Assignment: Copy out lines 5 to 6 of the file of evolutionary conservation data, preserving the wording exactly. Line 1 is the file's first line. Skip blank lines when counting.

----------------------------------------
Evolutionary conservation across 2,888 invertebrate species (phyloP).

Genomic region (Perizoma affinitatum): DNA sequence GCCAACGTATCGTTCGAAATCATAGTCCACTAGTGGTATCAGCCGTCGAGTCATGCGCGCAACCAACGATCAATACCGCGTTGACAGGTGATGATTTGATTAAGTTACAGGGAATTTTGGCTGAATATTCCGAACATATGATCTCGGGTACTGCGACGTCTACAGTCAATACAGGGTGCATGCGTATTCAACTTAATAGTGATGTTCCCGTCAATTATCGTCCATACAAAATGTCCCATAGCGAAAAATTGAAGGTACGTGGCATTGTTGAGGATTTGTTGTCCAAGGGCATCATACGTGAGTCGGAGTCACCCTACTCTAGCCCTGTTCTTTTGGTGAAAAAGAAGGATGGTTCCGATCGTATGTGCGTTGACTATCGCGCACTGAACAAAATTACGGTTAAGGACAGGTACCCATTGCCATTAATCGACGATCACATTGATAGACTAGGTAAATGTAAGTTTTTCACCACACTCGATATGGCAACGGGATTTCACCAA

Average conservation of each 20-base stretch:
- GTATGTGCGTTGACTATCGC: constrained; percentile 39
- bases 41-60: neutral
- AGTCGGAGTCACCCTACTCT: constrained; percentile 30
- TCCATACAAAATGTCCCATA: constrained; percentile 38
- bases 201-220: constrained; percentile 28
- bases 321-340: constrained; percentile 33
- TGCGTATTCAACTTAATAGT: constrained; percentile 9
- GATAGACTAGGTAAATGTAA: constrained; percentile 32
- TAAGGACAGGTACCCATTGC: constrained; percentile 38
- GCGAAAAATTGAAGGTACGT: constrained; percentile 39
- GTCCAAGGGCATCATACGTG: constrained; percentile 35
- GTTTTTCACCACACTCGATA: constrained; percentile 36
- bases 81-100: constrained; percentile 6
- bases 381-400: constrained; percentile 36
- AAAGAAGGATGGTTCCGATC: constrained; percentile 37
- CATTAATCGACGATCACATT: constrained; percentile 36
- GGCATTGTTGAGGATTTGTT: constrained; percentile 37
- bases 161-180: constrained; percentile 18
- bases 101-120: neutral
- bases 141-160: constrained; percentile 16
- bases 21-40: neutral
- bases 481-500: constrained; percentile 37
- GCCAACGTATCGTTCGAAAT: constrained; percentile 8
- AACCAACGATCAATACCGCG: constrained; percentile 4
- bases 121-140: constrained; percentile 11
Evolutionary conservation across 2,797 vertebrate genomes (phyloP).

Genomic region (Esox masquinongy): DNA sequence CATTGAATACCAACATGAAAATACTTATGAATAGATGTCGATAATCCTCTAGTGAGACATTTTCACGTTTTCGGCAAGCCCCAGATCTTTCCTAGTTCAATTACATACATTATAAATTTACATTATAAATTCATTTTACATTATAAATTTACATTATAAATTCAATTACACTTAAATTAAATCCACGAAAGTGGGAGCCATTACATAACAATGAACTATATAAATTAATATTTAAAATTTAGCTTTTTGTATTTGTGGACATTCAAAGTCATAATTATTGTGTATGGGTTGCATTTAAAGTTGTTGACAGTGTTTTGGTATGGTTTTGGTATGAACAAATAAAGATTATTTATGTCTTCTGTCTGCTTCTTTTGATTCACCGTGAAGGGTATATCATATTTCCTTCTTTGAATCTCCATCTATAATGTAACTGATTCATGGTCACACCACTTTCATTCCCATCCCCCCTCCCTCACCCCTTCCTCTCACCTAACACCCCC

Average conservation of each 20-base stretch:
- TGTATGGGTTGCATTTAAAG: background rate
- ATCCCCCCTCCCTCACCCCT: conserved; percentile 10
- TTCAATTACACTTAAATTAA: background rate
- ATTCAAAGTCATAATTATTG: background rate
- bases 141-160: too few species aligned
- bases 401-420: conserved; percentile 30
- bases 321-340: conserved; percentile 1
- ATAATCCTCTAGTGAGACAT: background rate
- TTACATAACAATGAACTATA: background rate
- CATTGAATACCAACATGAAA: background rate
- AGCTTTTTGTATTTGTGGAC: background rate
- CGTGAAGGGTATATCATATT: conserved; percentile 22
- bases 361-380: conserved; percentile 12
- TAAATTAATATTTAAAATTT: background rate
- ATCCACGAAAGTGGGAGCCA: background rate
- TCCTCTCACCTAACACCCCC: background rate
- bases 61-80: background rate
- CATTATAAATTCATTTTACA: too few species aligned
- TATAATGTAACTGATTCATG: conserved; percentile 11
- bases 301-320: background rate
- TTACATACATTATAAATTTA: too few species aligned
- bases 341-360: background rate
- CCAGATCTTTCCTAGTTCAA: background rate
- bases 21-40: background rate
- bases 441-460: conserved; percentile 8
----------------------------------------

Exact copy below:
- bases 41-60: neutral
- AGTCGGAGTCACCCTACTCT: constrained; percentile 30